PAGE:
Just South of Buffalo Wings

It was circa 1977. I was just a kid in a small town south of Buffalo, New York, and I still remember my first bite of the mouthwatering spicy hot chicken wings my Uncle Mike made for me. Mike worked with nightclub sound and lighting systems during those days, which was a big freaking deal, given that we were hanging onto the tail end of the disco era. For his work, Mike traveled into the larger cities where the clubs were, and after an installation at a club in Buffalo, he brought home with him the recipe for these delectably crispy, tangy-hot treats.

And oh my God, did I love them! Clearly, I was not alone.

It didn’t take long for “Buffalo wings” to catch on across upstate New York, and eventually the entire country. Today, though restaurants everywhere have imagined new and unusual sauces for wings, I will forever favor the original flavor of Frank’s RedHot sauce with a side of celery and chunky bleu cheese dressing. Oh, and I can never, ever get behind the idea of breading them—not in flour or batter or crumbs or whatever, though plenty of sites suggest the original 1964 Anchor Bar recipe had them coated in flour and oven-roasted. That sounds suspicious to me, given that I’ve enjoyed them deep-fried for decades. The wings should be crispy, as they were on that hot summer night in ’77, and they should make my eyes water just from the smell of them. Just give me what I want.

Yep, this is exactly how I remember them! (photo from Wikipedia)

The only problem I have with Buffalo wings today is the whole deep-frying thing. I enjoy them, but I can’t indulge in them very often if I want to stay healthy. A few years ago, however, I came across a new technique for preparing wings that promised the same crispy exterior and juicy interior, but without deep frying or any amount of oil at all. Pinch me, I thought; I must be dreaming. And then I tried this simple little hack and it was as if angels were singing inside my head.

Friends, the non-fried wings are 100% as delicious as the crispy deep-fried Buffalo wings I tasted back in the day, and you don’t need an air fryer or any other special gadgets to make them. The big thanks goes to Alton Brown of Food Network. His technique involves steaming the wings to render some of the fat, and then oven roasting them to perfection before tossing them in your favorite sauce. I’ve named these “Just South of Buffalo Wings” because that’s where I’m from, and also because I’ve added a generous blast of black pepper to the traditional Frank’s RedHot sauce, and a little bit of brown sugar to balance that bite.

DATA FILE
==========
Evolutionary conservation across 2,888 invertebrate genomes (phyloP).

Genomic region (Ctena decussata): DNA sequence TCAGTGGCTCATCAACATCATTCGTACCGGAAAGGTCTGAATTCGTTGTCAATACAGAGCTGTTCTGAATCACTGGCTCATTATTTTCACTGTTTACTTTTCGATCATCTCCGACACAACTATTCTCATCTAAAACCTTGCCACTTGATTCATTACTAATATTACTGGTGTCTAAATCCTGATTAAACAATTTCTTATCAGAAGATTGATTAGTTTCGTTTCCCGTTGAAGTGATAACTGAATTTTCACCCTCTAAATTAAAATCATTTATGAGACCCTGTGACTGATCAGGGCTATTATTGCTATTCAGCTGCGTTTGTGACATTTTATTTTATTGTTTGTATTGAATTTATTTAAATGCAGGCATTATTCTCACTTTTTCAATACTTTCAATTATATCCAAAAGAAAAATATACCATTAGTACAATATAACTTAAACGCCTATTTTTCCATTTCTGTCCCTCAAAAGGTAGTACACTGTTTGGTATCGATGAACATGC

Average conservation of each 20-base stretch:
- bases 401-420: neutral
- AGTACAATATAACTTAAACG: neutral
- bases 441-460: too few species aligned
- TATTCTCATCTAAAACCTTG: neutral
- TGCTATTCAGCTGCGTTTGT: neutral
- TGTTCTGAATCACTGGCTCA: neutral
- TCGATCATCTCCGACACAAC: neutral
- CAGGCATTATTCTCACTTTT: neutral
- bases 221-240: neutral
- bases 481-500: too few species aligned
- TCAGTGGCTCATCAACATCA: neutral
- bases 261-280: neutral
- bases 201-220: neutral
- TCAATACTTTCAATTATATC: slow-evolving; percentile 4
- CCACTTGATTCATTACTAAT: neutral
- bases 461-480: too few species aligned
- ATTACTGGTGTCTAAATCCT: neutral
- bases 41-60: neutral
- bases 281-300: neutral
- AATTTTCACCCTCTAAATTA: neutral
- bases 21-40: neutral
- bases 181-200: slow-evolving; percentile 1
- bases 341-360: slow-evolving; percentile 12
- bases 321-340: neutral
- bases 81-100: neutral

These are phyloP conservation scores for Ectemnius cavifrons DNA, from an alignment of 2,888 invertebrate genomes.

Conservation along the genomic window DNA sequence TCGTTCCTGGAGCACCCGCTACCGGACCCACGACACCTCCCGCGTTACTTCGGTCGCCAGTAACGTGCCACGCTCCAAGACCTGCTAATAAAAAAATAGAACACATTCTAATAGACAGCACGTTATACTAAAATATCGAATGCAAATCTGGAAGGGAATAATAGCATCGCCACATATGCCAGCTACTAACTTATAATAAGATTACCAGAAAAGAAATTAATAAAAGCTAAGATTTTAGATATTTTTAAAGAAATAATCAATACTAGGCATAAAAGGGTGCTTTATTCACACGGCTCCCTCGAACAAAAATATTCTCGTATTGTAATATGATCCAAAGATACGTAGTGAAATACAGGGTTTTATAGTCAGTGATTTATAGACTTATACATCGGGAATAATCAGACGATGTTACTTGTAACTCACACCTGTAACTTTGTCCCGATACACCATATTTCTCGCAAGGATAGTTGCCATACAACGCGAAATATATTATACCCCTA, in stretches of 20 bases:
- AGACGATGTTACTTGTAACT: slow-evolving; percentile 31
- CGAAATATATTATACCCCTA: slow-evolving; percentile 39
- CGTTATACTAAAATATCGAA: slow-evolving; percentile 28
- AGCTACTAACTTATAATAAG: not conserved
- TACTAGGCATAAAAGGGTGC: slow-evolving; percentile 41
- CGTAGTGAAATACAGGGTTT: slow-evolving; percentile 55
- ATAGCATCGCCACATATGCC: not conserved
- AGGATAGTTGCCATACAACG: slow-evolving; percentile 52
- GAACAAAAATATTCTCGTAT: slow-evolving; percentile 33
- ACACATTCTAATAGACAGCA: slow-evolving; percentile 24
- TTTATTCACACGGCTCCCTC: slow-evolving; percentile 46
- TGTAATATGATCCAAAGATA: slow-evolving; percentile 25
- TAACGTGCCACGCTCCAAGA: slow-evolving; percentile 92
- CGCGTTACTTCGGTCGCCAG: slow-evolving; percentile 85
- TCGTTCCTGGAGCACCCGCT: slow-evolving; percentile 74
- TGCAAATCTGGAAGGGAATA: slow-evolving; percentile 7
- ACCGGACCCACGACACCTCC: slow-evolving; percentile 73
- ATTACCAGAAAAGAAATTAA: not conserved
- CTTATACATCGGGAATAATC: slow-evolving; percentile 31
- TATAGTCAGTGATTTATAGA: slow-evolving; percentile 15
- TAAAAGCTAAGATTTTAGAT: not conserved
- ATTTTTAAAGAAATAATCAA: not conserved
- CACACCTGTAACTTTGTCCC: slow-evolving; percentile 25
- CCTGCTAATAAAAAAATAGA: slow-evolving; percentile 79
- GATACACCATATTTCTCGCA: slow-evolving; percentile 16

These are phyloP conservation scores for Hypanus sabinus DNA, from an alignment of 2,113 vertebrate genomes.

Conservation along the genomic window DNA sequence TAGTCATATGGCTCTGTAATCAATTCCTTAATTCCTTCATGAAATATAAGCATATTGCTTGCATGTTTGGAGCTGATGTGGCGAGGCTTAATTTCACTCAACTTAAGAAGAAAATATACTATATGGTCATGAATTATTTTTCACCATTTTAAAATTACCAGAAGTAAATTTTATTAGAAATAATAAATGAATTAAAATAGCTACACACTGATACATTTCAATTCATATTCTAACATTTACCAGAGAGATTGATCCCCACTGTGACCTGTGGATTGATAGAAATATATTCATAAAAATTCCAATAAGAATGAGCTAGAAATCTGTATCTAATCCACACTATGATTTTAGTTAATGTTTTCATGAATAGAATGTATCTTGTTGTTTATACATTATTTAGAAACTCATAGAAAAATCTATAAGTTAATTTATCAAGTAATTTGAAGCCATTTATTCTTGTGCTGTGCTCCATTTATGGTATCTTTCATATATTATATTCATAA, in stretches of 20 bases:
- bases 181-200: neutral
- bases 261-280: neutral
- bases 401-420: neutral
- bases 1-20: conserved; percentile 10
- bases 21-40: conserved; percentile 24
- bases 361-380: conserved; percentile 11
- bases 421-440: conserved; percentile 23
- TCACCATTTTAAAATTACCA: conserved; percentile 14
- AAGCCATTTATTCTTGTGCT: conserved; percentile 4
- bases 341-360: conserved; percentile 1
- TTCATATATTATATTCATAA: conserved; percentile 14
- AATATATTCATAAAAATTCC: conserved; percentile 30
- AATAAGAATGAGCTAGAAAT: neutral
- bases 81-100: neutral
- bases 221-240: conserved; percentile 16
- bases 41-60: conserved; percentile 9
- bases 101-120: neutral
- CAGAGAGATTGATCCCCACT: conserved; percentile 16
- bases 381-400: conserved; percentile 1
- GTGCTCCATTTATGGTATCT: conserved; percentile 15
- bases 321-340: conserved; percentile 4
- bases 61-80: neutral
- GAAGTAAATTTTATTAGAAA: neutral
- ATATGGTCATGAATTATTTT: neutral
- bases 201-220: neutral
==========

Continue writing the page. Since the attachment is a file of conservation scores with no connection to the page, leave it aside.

Serve these with fresh celery sticks and some homemade chunky bleu cheese dressing. And a cold beer, duh.


Ingredients

2 lbs. fresh chicken wings* (see notes)

1/2 cup Frank’s Original RedHot sauce*

1/4 stick salted butter

3 Tbsp. brown sugar

1 Tbsp. coconut aminos*

1 tsp. lemon juice

2 or 3 shakes garlic powder

1/2 tsp. black pepper


*Notes

For best results, use fresh (never frozen) wings for this recipe. If they are already split into drummettes and flat pieces, that’s fine. But it’s also OK if they are still whole pieces. I’ve done them both ways, and the only adjustment you may need to make is a bit more roasting time on the whole ones.

There are many newer versions of Frank’s RedHot sauce available today. Get the one that is labeled as the “original.”

Coconut aminos provide some depth of savory flavor to this sauce. It’s a dark-colored, liquid sauce, similar to soy sauce but sweeter and lower in sodium. It is made from the fermented sap of coconut trees, but doesn’t taste at all like coconut. You can find them in the same aisle, or substitute in this recipe with half as much lite soy sauce.


Instructions

I’ll walk you through it with pictures, or you can keep scrolling for more detailed description. There’s also a downloadable version you can print for your recipe files. Begin by setting a steam basket over a pot of gently boiling water.

  1. Bring a couple inches of water to a boil in a medium saucepan fitted with a steamer basket and tight-fitting lid. Line a rimmed baking sheet with paper towels and place a cooling rack over the towels.
  2. Add the chicken wings to the steamer basket, working in as many as will fit at a time. Steam the wings for 10 minutes, then arrange them on the cooling rack. Repeat with remaining wings and then cool a few minutes at room temperature, allowing most of the steam to dissipate. Cover the baking sheet with foil and transfer the wings to the refrigerator until they are fully chilled, about an hour. This step is important for crisping later.
  3. Preheat oven to 425° F. Remove the chilled wings from the fridge.
  4. Combine all the sauce ingredients in a small saucepan and heat over medium-low for several minutes, until the sauce is fully blended and slightly thickened. Turn off the burner and cover to keep the sauce warm.